Chinkara Journeys

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Member since: 08 Oct 2013

How the minimum criteria of the responsible travel standard was met...

Economic responsibility

1. Our close association with local guides and communities allows us to put more money back into the local economies. It also helps younger generations of the communities to value, respect and preserve their heritage. Chinkara Journeys ensures that local partners are employed under fair conditions and are paid a living wage for reasonable hours.

2. We encourage our clients to dine at locally-owned restaurants to experience dishes cooked by local cooks. This not only supports the local economy but also offers a chance to enjoy local customs and cultures along with their cuisines.

3. We actively seek accommodation which employs local staff and empower local communities. This not only helps economically but in places such as tiger reserves, participation in tourism activities help locals realise the importance of conservation.

4. Chinkara Journeys is associated with Aakanksha School in Raipur which helps children with special needs. This non-profit organisation empowers children with basic self-help skills, education, vocational skills etc so as to give them confidence to be a part of the society. Chinkara Journeys not only help the institution financially but also one of our founder member Surbhi Agrawal works as a volunteer.

Environmental responsibility

1. Our environment responsibilities start right from the office. We have policy of using eco-friendly goods and paper, plus we reduce, reuse and recycle where possible. We print our office documents on both sides of the paper to reduce paper consumption. We try to keep our marketing materials at bare minimum by using modern electronic communication for marketing purpose. We also work to minimise energy and water consumption in our offices, and we encourage our partners to follow similar waste management and energy philosophies.

2. We operate with small group sizes which not only maximises interaction within the group and guides and local community but also minimises the impact on environment.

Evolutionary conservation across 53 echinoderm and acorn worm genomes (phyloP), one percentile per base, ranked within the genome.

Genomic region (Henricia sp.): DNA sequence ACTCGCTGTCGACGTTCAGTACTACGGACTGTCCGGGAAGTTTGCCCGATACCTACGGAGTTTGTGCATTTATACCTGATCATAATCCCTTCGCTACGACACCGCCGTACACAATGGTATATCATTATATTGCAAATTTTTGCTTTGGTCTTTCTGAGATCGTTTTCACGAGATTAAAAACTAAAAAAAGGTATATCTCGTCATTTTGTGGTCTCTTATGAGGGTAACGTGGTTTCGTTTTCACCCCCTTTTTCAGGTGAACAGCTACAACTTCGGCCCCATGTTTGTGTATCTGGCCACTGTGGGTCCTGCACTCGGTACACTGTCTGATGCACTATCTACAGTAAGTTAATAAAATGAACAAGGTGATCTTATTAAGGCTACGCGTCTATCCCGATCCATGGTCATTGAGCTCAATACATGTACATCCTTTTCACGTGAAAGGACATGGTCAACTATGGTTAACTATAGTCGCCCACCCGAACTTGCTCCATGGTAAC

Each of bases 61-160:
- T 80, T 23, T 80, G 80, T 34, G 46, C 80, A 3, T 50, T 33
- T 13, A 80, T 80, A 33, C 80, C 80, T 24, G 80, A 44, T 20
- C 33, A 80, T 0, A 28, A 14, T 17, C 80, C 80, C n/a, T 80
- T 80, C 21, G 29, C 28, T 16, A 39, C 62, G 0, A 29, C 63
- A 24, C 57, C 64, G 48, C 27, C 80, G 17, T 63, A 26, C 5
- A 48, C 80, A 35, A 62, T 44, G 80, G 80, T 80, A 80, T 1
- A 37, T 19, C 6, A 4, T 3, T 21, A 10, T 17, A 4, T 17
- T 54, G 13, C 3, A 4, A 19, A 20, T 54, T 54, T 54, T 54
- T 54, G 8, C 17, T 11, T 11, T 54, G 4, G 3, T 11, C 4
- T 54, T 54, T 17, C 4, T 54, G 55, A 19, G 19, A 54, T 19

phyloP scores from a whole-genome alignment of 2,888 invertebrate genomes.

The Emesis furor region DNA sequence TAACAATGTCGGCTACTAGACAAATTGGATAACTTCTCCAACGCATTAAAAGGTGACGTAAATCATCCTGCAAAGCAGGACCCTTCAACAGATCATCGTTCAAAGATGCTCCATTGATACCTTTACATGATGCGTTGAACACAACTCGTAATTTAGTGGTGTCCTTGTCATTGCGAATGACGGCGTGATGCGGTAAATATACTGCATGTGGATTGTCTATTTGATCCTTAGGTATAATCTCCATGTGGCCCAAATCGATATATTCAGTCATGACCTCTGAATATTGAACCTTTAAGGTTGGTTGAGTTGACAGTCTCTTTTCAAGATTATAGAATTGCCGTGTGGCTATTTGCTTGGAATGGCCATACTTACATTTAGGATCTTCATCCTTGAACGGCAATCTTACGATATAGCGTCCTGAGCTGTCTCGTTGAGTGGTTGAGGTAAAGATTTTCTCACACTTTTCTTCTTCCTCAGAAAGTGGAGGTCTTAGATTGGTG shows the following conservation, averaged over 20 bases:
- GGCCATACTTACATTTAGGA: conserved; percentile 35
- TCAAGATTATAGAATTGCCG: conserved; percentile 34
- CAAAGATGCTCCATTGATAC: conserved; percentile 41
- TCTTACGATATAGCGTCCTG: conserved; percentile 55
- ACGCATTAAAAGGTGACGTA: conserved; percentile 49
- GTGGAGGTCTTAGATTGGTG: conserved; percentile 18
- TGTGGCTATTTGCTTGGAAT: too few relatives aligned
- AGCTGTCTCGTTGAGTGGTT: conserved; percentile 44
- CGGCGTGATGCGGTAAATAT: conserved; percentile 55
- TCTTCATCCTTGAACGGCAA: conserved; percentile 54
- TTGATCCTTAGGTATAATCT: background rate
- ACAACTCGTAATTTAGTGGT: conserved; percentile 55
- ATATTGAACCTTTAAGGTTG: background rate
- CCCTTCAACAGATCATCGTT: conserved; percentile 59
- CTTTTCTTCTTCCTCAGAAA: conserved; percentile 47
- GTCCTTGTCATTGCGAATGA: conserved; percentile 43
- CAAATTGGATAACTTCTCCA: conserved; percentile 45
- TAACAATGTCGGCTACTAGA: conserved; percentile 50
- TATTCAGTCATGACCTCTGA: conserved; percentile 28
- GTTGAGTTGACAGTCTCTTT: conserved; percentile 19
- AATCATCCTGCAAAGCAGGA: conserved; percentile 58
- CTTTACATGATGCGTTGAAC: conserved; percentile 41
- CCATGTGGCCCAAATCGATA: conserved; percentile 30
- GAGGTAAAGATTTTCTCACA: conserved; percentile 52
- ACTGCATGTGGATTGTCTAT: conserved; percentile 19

3. Chinkara Journeys vehicles comply with strict Euro IV emissions or Bharat Stage III control regulations set by the European Union and Indian Environment Ministry. We regularly check and maintain vehicles to the highest possible standard in order to limit carbon emissions and ensure the comfort and safety of our passengers.

4. We try to look for home stays, lodges and hotels which are safe, comfortable and operated in a sustainable way. We specifically pay attention to the lodges and camps, located around national parks for their waste disposal and eco-tourism policies.

5. Tiger reserves and national parks are covered in majority of our tours and with the increasing number of tourists in these reserves can put extra pressure on the local flora and fauna. Howvever, we believe wildlife tourism can be an important conservation tool if used responsibly. Travel to national parks and wildlife areas can bring positive economic benefits as entrance fees contribute to the maintenance and conservation of local flora and animal species, while visitors benefit from the educational aspects of the area and take away with them an increased awareness of the need and place for conservation. Equally important tourism helps the local communities living around these reserves by providing jobs and helping them realise the importance of the forest.

Chinkara Journeys tour leaders and drivers follow strict policy while visiting national parks to minimise pressure on Tiger Tourism. Our code of conducts is:
- We do not guarantee sighting of any particular species because this puts pressure on drivers, guides, naturalists, mahouts and other authorities. Rather, we rely on skilled naturalists and guides who are expert in deciphering jungle signs to locate the client’s dream animal/birds.

- We refrain from rushing through the jungle beyond the permitted speed in the hope of catching a glimpse of a tiger or other animal. We maintain a slow speed, which not only allows the tourists to absorb nature but it is also safe for animals crossing/sitting on the road.